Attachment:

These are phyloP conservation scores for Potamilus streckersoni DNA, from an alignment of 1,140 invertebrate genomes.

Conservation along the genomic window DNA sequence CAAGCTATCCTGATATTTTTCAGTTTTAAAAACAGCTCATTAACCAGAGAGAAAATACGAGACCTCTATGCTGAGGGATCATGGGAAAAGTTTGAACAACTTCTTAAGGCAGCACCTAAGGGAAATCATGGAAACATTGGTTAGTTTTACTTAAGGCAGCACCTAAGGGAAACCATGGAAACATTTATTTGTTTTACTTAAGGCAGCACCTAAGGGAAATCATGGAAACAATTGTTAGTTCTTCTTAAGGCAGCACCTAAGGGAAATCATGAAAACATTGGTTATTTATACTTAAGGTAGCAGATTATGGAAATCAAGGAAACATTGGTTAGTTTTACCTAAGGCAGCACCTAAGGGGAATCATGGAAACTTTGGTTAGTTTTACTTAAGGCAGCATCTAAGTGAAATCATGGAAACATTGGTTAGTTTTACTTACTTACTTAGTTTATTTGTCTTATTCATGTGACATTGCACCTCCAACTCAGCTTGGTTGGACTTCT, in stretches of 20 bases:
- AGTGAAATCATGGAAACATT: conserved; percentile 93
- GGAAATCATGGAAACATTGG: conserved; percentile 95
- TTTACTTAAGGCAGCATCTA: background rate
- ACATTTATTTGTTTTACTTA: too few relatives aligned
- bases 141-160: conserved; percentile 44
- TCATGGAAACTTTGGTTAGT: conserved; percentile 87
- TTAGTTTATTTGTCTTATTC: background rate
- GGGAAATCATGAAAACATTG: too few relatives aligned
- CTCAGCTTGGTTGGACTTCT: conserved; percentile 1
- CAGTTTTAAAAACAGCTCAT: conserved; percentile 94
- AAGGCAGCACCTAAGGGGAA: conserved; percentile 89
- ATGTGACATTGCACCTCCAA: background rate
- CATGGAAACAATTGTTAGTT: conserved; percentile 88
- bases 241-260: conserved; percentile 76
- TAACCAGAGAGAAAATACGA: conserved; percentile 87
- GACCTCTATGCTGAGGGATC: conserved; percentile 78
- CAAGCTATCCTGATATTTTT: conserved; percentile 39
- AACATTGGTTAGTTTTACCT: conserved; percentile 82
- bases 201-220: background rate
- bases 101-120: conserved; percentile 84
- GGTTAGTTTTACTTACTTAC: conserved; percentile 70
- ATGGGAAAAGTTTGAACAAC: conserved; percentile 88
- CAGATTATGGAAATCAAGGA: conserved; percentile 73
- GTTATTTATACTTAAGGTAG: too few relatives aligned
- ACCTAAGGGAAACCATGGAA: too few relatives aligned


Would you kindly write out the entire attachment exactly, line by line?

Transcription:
These are phyloP conservation scores for Potamilus streckersoni DNA, from an alignment of 1,140 invertebrate genomes.

Conservation along the genomic window DNA sequence CAAGCTATCCTGATATTTTTCAGTTTTAAAAACAGCTCATTAACCAGAGAGAAAATACGAGACCTCTATGCTGAGGGATCATGGGAAAAGTTTGAACAACTTCTTAAGGCAGCACCTAAGGGAAATCATGGAAACATTGGTTAGTTTTACTTAAGGCAGCACCTAAGGGAAACCATGGAAACATTTATTTGTTTTACTTAAGGCAGCACCTAAGGGAAATCATGGAAACAATTGTTAGTTCTTCTTAAGGCAGCACCTAAGGGAAATCATGAAAACATTGGTTATTTATACTTAAGGTAGCAGATTATGGAAATCAAGGAAACATTGGTTAGTTTTACCTAAGGCAGCACCTAAGGGGAATCATGGAAACTTTGGTTAGTTTTACTTAAGGCAGCATCTAAGTGAAATCATGGAAACATTGGTTAGTTTTACTTACTTACTTAGTTTATTTGTCTTATTCATGTGACATTGCACCTCCAACTCAGCTTGGTTGGACTTCT, in stretches of 20 bases:
- AGTGAAATCATGGAAACATT: conserved; percentile 93
- GGAAATCATGGAAACATTGG: conserved; percentile 95
- TTTACTTAAGGCAGCATCTA: background rate
- ACATTTATTTGTTTTACTTA: too few relatives aligned
- bases 141-160: conserved; percentile 44
- TCATGGAAACTTTGGTTAGT: conserved; percentile 87
- TTAGTTTATTTGTCTTATTC: background rate
- GGGAAATCATGAAAACATTG: too few relatives aligned
- CTCAGCTTGGTTGGACTTCT: conserved; percentile 1
- CAGTTTTAAAAACAGCTCAT: conserved; percentile 94
- AAGGCAGCACCTAAGGGGAA: conserved; percentile 89
- ATGTGACATTGCACCTCCAA: background rate
- CATGGAAACAATTGTTAGTT: conserved; percentile 88
- bases 241-260: conserved; percentile 76
- TAACCAGAGAGAAAATACGA: conserved; percentile 87
- GACCTCTATGCTGAGGGATC: conserved; percentile 78
- CAAGCTATCCTGATATTTTT: conserved; percentile 39
- AACATTGGTTAGTTTTACCT: conserved; percentile 82
- bases 201-220: background rate
- bases 101-120: conserved; percentile 84
- GGTTAGTTTTACTTACTTAC: conserved; percentile 70
- ATGGGAAAAGTTTGAACAAC: conserved; percentile 88
- CAGATTATGGAAATCAAGGA: conserved; percentile 73
- GTTATTTATACTTAAGGTAG: too few relatives aligned
- ACCTAAGGGAAACCATGGAA: too few relatives aligned